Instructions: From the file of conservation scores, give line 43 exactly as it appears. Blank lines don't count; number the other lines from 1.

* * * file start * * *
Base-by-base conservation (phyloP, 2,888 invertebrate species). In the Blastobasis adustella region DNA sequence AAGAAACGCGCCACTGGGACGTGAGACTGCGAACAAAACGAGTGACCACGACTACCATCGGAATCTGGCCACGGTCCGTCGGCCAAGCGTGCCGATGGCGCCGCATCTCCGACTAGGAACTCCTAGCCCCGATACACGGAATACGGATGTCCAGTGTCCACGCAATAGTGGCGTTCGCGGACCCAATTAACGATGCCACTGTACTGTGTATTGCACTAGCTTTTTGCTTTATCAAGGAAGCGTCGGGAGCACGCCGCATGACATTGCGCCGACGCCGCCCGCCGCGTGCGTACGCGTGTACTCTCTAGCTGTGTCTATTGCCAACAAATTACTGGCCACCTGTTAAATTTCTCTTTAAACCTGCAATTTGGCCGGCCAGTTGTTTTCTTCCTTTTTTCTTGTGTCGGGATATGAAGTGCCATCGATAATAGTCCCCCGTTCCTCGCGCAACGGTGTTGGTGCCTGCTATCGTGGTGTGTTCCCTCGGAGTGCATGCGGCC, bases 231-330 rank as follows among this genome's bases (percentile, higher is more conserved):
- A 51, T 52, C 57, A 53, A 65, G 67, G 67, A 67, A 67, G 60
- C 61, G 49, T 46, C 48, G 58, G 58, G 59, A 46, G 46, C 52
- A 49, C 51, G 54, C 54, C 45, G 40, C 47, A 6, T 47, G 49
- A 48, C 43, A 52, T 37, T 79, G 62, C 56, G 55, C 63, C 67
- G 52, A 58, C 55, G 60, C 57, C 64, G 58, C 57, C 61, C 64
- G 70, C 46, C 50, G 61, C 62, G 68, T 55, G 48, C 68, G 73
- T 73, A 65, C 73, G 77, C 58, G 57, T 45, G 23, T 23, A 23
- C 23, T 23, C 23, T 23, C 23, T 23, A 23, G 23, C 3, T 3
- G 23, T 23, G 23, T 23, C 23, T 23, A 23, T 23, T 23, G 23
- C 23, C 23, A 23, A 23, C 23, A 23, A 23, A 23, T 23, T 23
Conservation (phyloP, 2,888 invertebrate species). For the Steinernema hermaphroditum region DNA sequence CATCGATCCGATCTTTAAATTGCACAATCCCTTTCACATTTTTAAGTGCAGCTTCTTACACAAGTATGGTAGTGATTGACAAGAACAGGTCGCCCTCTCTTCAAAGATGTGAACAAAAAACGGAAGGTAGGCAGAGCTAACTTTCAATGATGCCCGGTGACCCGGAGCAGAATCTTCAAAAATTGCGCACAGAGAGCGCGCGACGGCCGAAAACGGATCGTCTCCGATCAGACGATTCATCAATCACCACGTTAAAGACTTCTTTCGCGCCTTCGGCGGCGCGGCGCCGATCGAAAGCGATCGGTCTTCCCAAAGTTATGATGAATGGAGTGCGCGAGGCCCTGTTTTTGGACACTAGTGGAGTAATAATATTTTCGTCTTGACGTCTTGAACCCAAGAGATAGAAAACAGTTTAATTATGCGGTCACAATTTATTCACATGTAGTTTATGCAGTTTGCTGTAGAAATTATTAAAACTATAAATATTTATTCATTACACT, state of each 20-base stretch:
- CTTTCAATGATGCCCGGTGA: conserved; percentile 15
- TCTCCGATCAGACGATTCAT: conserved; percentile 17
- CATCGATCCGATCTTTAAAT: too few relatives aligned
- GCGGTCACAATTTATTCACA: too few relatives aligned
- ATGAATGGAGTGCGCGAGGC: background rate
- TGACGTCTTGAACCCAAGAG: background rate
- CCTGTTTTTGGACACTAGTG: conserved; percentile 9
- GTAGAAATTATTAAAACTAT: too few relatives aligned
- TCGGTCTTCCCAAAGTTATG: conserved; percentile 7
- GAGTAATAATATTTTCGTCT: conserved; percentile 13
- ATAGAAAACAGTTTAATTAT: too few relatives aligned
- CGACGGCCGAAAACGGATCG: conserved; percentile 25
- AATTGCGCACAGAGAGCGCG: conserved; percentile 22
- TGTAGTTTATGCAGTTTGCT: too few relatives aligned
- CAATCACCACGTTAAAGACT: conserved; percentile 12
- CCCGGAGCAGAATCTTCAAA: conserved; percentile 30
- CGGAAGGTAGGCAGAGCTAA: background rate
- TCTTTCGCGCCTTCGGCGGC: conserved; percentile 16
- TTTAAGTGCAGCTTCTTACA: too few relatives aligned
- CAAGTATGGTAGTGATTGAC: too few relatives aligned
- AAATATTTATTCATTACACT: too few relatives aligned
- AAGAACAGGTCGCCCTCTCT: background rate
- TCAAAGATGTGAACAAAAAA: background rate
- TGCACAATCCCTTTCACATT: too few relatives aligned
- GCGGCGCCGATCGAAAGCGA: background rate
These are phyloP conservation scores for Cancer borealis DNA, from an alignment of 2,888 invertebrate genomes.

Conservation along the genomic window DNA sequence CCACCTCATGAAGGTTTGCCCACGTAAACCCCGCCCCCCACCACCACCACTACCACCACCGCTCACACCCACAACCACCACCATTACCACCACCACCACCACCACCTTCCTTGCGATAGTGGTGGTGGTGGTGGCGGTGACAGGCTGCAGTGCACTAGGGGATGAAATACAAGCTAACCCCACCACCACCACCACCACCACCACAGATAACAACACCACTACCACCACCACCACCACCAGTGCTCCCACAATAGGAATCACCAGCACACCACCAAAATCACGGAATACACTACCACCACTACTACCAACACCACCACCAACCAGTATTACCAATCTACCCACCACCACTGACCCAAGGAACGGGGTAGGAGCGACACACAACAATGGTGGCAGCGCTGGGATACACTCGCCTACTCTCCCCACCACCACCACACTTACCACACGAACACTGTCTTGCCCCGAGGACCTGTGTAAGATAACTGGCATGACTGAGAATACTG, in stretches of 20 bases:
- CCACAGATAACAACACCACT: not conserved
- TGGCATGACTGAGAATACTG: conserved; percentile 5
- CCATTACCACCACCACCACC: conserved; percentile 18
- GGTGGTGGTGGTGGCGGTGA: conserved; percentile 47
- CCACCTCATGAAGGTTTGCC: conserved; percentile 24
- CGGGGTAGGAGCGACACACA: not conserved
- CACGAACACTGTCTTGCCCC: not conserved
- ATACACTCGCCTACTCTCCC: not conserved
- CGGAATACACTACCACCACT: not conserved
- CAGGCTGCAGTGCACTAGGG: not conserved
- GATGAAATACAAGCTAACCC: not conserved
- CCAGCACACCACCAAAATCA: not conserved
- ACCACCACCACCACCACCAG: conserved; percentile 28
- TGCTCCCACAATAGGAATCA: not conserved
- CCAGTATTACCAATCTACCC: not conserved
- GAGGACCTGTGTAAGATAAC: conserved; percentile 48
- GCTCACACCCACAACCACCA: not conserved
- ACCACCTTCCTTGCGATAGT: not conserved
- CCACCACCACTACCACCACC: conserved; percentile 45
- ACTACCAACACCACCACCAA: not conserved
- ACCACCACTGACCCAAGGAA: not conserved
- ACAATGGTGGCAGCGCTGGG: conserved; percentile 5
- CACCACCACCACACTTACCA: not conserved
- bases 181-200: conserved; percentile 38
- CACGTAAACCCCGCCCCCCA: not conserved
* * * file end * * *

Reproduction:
- GGTGGTGGTGGTGGCGGTGA: conserved; percentile 47